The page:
Erico Int'l Corp. v. Vutec Corp. (2007-1168) February 19, 2008
After surviving reexamination, Erico alleged that their J-Hook patent was being infringed by the defendants. While one of the defendants assured Erico that they would stop selling the allegedly infringing product, they "sold the very products it promised to retain and continued to manufacture and sell knock off J-Hooks."
The district court granted Erico's motion for a preliminary injunction. In defending against the motion, it was argued, among other things, that the patent was invalid due to obviousness. The documents relied upon for obviousness were (1) a reference that was considered by the PTO during reexamination, combined with (2) a new reference (the "EAI/TIA spacing standards" document). The district court did not find the obviousness arguments persuasive, noting that "the [PTO] had sufficient information before it during its prior examinations to assess the very obviousness claim [defendant] now raises, and because secondary considerations of nonobviousness cut in [Erico's] favor."
Vacating the preliminary injunction, the CAFC concluded that the prior art posed a "serious challenge" to the validity of the patent. Citing KSR and Dystar, the court found that "it is reasonable to infer that one of ordinary skill would have considered the [reexamination reference] coupled with the EIA standards and common knowledge within the art as shown by Mr. Laughlin's testimony to explain that Claim 17 is vulnerable based on invalidity."
The court also noted that, for the purposes of preliminary injunctions,
a defendant need not prove actual invalidity. On the contrary, a defendant must put forth a substantial question of invalidity to show that the claims at issue are vulnerable. Thus, a showing of a substantial question of invalidity requires less proof than the clear and convincing standard to show actual invalidity.Judge Newman, dissenting:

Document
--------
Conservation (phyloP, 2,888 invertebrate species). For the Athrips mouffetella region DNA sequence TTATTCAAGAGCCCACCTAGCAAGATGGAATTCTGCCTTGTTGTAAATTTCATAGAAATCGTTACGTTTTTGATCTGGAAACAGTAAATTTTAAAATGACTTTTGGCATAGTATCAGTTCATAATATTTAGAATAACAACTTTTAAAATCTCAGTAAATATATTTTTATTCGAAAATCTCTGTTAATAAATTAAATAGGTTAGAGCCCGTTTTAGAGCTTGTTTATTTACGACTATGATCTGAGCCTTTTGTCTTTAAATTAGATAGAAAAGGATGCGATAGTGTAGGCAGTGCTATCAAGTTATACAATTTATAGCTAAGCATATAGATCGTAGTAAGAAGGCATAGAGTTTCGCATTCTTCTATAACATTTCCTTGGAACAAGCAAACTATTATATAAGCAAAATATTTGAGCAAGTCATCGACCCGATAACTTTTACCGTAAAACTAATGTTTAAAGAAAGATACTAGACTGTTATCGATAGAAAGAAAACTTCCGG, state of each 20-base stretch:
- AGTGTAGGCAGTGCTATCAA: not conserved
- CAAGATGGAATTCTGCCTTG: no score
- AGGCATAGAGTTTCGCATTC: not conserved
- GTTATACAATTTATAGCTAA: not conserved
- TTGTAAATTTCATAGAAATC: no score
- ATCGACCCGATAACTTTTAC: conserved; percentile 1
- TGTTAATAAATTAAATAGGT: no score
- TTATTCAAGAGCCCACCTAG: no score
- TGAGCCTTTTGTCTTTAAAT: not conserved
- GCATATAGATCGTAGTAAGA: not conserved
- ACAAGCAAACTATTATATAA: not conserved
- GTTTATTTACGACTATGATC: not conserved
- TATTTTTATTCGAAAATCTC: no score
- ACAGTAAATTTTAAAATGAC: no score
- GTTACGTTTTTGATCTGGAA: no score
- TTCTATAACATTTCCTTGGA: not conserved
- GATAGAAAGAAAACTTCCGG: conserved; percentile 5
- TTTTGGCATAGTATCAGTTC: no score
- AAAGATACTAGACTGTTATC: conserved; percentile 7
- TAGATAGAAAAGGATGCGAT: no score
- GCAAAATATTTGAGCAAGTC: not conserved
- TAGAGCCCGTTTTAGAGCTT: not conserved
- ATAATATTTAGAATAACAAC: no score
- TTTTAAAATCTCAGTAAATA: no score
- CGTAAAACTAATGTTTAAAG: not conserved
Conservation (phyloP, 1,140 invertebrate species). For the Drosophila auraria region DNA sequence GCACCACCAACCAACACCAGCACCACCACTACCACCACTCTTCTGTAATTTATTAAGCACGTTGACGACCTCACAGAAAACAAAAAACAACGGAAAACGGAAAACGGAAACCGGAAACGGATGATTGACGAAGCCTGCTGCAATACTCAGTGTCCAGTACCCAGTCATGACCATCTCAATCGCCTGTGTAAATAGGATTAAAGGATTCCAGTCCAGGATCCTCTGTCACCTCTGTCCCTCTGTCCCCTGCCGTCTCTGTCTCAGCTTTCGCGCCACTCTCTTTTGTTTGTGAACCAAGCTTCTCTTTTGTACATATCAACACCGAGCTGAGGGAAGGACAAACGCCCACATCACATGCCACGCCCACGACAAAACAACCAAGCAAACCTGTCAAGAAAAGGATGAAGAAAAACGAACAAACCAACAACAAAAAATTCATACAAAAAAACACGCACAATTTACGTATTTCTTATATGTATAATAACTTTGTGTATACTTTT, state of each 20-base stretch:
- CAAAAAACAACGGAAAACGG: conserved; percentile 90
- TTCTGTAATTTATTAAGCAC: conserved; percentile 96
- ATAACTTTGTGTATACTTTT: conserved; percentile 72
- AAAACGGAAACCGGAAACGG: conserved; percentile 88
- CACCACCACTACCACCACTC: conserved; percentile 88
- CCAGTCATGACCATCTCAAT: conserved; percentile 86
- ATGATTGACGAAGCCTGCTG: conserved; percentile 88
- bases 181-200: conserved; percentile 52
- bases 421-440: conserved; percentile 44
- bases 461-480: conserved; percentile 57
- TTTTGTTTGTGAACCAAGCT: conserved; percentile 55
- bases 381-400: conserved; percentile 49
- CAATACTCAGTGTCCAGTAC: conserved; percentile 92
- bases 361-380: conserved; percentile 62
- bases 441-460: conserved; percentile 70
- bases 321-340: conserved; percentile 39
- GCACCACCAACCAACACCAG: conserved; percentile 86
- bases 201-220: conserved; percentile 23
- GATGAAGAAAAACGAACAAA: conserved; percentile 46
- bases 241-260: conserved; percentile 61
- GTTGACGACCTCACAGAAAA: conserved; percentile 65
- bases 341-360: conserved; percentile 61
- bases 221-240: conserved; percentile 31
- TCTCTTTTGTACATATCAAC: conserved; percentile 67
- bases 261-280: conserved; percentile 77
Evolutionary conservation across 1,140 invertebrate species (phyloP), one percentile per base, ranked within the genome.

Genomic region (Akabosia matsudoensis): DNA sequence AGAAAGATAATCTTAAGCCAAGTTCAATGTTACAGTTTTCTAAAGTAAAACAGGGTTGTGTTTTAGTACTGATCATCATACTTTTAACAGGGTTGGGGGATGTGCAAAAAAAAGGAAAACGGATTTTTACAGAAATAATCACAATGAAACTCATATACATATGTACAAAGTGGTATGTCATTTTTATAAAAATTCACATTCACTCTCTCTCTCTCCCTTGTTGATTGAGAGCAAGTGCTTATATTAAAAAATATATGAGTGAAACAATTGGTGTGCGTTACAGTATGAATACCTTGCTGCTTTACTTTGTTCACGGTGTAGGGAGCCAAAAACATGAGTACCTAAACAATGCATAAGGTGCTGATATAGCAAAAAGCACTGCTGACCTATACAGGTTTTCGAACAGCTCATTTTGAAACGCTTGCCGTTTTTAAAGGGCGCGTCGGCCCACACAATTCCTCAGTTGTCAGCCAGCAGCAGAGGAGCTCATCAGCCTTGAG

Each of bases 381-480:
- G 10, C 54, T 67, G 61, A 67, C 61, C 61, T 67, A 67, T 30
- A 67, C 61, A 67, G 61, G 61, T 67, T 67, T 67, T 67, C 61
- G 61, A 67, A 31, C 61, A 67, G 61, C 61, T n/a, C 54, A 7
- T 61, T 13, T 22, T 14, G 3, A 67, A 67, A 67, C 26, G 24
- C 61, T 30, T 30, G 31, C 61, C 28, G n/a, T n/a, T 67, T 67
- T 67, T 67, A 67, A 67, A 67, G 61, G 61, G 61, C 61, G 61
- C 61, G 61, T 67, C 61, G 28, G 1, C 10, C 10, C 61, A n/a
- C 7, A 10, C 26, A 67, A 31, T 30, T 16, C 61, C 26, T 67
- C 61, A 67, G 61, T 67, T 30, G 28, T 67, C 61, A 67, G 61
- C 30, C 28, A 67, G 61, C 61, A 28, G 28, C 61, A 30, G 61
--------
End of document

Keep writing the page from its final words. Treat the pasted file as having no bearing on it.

[The Supreme Court] explained that "[t]he purpose of a preliminary injunction is merely to preserve the relative positions of the parties until a trial on the merits can be held" . . . The question here on appellate review is whether the district court abused its discretion in deciding to maintain the status quo during this litigation.
The district court decided that the status quo should be preserved during this litigation. In overturning that decision, the panel majority mistakes the law, misplaces the burdens, misconstrues the assumptions, and ignores the district court's discretionary authority and its balance of the equitable aspects. The panel majority does not explain how the district court abused its discretion, nor is recognition given to the standard of review whereby, as this court has stated: "A decision granting a preliminary injunction will be overturned on appeal only if it is established that the district court made a clear error of judgment in weighing relevant factors, or relied on incorrect law or on clearly erroneous factual findings."